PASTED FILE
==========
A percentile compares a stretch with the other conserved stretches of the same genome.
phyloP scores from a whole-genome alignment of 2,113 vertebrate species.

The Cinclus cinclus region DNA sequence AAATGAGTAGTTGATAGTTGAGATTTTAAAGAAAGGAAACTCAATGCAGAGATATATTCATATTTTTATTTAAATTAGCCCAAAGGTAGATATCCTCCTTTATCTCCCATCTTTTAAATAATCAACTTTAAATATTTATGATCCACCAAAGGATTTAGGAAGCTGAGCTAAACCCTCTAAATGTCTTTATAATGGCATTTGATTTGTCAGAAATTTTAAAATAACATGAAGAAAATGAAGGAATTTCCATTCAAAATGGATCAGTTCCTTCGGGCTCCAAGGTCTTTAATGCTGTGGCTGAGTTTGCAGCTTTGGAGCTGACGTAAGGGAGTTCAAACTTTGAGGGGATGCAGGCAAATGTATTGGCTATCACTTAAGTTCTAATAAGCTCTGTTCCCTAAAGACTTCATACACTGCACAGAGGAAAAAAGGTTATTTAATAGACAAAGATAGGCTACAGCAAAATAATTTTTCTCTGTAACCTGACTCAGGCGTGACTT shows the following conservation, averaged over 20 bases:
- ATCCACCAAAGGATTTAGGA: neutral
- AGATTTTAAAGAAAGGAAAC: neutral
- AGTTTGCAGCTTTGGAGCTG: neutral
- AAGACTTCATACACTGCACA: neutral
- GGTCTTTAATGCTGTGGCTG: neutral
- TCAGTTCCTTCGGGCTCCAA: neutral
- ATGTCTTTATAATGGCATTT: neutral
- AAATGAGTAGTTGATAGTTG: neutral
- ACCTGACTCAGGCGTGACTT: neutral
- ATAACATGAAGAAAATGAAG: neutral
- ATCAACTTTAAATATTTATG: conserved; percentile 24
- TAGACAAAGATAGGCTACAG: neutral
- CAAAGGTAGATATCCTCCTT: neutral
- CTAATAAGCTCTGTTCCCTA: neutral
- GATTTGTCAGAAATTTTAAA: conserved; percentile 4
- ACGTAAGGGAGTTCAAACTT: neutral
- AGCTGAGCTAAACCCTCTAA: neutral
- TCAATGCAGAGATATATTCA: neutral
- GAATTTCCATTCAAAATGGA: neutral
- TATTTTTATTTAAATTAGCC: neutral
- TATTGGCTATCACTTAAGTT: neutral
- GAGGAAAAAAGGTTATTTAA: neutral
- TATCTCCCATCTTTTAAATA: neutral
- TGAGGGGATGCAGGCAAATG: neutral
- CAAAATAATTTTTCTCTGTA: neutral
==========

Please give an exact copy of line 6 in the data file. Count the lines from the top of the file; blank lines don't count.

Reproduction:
- AGTTTGCAGCTTTGGAGCTG: neutral